Therefore they cried out to the LORD and said, “We pray, O LORD, please do not let us perish for this man’s life, and do not charge us with innocent blood; for You, O LORD, have done as it pleased You.” Jonah 1:14
You remember the story of Jonah. The commission, the flight to Tarshish, the fish, the revival in Nineveh. It’s one of the best-known stories in Scripture. But there are some nameless guys in the story who can actually teach us several important lessons. Which guys? The sailors on the boat to Tarshish.
With just a quick read, you get the impression that these are decent guys. They knew Jonah’s background so that seems to indicate they had talked with him. They do everything they can to keep from throwing Jonah overboard like the prophet wanted. They dump cargo. They try hard to row to shore. But they were more than just decent guys. Here are some reasons why.
They were willing to change their ideas about who God was. In Jonah 1:5, when the tempest began, every man prayed to his god. Apparently, they came from different backgrounds and all had different religious traditions. By verse 14, they had come to understand that Jonah’s God, Yahweh, was not like their gods. I suppose you could argue that it was just expedience, that Yahweh was just one of the gods they prayed to. But they used God’s covenant name, not “the God of Jonah” or “the God of the Israelites.” That seems to suggest a little deeper realization. We have ideas about God and how He operates. But when He obviously clearly reveals Himself, do we cling to our ideas?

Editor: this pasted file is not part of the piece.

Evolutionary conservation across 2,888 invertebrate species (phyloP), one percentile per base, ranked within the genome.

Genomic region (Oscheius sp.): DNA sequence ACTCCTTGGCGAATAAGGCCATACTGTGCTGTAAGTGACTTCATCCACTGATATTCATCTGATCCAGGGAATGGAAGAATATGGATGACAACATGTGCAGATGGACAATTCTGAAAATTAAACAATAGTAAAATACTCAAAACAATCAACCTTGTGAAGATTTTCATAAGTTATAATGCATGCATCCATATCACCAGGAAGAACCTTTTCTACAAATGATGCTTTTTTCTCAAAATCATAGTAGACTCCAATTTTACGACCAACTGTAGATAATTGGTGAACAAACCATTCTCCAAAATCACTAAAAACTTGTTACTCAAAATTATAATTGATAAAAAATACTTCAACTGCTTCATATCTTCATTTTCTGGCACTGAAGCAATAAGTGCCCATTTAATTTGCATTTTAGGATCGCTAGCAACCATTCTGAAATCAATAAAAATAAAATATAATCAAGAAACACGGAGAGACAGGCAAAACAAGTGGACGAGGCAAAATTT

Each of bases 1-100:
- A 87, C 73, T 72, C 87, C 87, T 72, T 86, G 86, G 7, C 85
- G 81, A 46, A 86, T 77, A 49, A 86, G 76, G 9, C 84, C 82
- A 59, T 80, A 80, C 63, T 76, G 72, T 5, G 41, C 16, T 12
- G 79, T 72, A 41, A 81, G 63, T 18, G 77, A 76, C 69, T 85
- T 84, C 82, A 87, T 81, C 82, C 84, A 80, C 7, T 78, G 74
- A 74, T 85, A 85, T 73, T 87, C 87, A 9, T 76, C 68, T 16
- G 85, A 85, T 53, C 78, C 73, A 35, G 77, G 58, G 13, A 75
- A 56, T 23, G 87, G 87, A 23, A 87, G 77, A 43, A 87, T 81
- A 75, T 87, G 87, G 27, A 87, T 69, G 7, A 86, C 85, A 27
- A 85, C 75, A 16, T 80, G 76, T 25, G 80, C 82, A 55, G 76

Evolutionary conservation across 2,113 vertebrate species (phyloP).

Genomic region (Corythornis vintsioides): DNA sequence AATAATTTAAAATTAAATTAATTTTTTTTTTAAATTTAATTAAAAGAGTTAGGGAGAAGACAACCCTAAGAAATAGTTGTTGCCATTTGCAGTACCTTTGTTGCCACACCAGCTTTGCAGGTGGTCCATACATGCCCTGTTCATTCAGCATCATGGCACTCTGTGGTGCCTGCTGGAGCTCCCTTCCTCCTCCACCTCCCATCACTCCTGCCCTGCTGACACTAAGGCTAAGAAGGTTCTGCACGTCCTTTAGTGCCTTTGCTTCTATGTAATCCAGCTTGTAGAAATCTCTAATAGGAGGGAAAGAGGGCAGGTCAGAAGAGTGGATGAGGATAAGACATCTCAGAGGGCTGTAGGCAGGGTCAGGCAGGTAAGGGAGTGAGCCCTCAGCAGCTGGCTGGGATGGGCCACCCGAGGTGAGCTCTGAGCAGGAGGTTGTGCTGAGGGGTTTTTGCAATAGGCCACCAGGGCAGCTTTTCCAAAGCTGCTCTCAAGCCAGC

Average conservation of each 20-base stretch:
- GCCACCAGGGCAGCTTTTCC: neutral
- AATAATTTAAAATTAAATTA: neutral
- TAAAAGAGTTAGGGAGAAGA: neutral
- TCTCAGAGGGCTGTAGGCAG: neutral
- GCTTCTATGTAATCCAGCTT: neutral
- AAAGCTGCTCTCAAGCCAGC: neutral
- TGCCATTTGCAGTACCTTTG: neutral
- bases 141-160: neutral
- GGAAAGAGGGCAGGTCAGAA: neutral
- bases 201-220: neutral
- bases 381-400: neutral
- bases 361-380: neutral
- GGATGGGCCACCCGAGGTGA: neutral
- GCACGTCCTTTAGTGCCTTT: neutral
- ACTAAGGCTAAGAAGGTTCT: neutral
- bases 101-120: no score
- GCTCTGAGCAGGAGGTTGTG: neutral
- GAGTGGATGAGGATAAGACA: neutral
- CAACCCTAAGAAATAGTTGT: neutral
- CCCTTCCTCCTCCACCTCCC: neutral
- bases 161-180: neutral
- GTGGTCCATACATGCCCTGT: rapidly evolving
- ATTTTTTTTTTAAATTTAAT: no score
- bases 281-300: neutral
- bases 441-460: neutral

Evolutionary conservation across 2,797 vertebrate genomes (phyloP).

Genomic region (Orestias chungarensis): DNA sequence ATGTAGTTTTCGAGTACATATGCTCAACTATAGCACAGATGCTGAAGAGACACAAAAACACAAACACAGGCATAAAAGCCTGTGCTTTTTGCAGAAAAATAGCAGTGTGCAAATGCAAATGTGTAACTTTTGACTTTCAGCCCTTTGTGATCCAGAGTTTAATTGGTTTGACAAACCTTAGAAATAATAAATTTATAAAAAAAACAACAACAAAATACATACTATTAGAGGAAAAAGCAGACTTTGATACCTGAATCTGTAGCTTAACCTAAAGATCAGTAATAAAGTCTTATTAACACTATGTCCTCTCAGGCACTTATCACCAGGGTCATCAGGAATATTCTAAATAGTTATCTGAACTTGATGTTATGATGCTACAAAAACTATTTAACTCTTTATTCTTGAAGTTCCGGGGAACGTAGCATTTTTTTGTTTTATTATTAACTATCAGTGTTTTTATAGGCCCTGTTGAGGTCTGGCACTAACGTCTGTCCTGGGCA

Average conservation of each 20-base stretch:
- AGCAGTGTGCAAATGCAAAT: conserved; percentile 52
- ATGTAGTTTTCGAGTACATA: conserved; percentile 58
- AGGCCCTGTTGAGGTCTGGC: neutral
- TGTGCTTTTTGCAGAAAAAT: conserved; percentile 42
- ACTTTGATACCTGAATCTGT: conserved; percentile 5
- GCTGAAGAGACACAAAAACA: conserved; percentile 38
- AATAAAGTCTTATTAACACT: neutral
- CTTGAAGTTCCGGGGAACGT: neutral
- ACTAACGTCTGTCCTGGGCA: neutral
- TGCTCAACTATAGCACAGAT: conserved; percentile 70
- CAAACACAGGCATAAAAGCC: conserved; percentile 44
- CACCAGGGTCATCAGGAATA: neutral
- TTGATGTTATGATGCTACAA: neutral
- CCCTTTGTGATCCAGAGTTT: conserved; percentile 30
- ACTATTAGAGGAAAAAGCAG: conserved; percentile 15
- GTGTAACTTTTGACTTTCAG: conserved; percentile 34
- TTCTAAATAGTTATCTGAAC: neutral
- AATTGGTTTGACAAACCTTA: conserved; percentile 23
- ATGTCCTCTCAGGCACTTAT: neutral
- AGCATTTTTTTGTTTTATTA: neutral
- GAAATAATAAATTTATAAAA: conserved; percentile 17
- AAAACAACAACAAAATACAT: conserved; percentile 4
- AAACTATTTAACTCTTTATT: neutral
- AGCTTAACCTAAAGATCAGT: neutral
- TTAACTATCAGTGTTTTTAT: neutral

They understood God holds us accountable for sin. The core of their prayer was– do not let us perish for Jonah and do not charge us innocent blood. This is a radical idea in our culture that shies away from any sort of accountability. It is also important that we as believers don’t lose sight of this. We are accountable. However, because of Christ’s death on the cross, He took that accountability onto Himself.
They recognized God’s sovereignty. “You have done as it pleased You,” they said. The call of Jonah, the storm, even pitching the prophet overboard were all part of a divine plan God was working out. They didn’t necessarily grasp how it all fit together or where God was headed, but they acknowledged He was at work. We all go through seasons when things around are completely out of control and make no sense. It’s important to remember those things are never out of God’s control.
Granted, pagans aren’t necessarily ones to hold up as examples of how to follow and honor God, but in this case, these guys were headed the right direction. Maybe one day we’ll find out if they ever arrived at genuine faith in Yahweh.